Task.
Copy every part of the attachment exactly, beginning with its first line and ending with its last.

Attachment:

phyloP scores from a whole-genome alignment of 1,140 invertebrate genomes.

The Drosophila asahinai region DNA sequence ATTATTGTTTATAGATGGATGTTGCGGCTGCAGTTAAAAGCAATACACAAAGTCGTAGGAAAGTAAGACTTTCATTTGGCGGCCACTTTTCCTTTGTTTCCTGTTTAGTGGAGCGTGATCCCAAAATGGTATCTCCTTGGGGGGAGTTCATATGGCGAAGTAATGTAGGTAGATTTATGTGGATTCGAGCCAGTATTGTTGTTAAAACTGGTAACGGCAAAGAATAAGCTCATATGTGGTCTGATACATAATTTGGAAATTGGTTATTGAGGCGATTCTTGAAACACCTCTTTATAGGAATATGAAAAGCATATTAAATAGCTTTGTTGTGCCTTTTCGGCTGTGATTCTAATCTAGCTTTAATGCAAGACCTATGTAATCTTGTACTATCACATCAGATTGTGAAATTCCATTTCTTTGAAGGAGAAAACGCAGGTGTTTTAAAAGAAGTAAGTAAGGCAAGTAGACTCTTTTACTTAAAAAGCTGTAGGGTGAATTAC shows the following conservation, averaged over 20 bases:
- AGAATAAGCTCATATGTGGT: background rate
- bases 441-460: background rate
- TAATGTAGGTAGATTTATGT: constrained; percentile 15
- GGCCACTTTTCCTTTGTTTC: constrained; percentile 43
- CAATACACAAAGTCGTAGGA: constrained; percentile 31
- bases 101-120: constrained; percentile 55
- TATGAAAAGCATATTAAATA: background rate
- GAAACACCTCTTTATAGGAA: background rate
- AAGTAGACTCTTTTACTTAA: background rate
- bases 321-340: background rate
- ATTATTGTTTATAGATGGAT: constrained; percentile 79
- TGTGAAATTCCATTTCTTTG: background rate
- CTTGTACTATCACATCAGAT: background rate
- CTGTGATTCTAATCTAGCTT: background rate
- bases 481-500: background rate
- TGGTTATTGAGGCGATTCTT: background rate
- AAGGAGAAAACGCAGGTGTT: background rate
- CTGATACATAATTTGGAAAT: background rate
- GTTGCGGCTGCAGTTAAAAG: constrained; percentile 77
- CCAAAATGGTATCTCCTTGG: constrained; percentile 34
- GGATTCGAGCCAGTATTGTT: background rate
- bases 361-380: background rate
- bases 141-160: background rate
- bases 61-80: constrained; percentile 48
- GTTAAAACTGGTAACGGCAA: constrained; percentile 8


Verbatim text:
phyloP scores from a whole-genome alignment of 1,140 invertebrate genomes.

The Drosophila asahinai region DNA sequence ATTATTGTTTATAGATGGATGTTGCGGCTGCAGTTAAAAGCAATACACAAAGTCGTAGGAAAGTAAGACTTTCATTTGGCGGCCACTTTTCCTTTGTTTCCTGTTTAGTGGAGCGTGATCCCAAAATGGTATCTCCTTGGGGGGAGTTCATATGGCGAAGTAATGTAGGTAGATTTATGTGGATTCGAGCCAGTATTGTTGTTAAAACTGGTAACGGCAAAGAATAAGCTCATATGTGGTCTGATACATAATTTGGAAATTGGTTATTGAGGCGATTCTTGAAACACCTCTTTATAGGAATATGAAAAGCATATTAAATAGCTTTGTTGTGCCTTTTCGGCTGTGATTCTAATCTAGCTTTAATGCAAGACCTATGTAATCTTGTACTATCACATCAGATTGTGAAATTCCATTTCTTTGAAGGAGAAAACGCAGGTGTTTTAAAAGAAGTAAGTAAGGCAAGTAGACTCTTTTACTTAAAAAGCTGTAGGGTGAATTAC shows the following conservation, averaged over 20 bases:
- AGAATAAGCTCATATGTGGT: background rate
- bases 441-460: background rate
- TAATGTAGGTAGATTTATGT: constrained; percentile 15
- GGCCACTTTTCCTTTGTTTC: constrained; percentile 43
- CAATACACAAAGTCGTAGGA: constrained; percentile 31
- bases 101-120: constrained; percentile 55
- TATGAAAAGCATATTAAATA: background rate
- GAAACACCTCTTTATAGGAA: background rate
- AAGTAGACTCTTTTACTTAA: background rate
- bases 321-340: background rate
- ATTATTGTTTATAGATGGAT: constrained; percentile 79
- TGTGAAATTCCATTTCTTTG: background rate
- CTTGTACTATCACATCAGAT: background rate
- CTGTGATTCTAATCTAGCTT: background rate
- bases 481-500: background rate
- TGGTTATTGAGGCGATTCTT: background rate
- AAGGAGAAAACGCAGGTGTT: background rate
- CTGATACATAATTTGGAAAT: background rate
- GTTGCGGCTGCAGTTAAAAG: constrained; percentile 77
- CCAAAATGGTATCTCCTTGG: constrained; percentile 34
- GGATTCGAGCCAGTATTGTT: background rate
- bases 361-380: background rate
- bases 141-160: background rate
- bases 61-80: constrained; percentile 48
- GTTAAAACTGGTAACGGCAA: constrained; percentile 8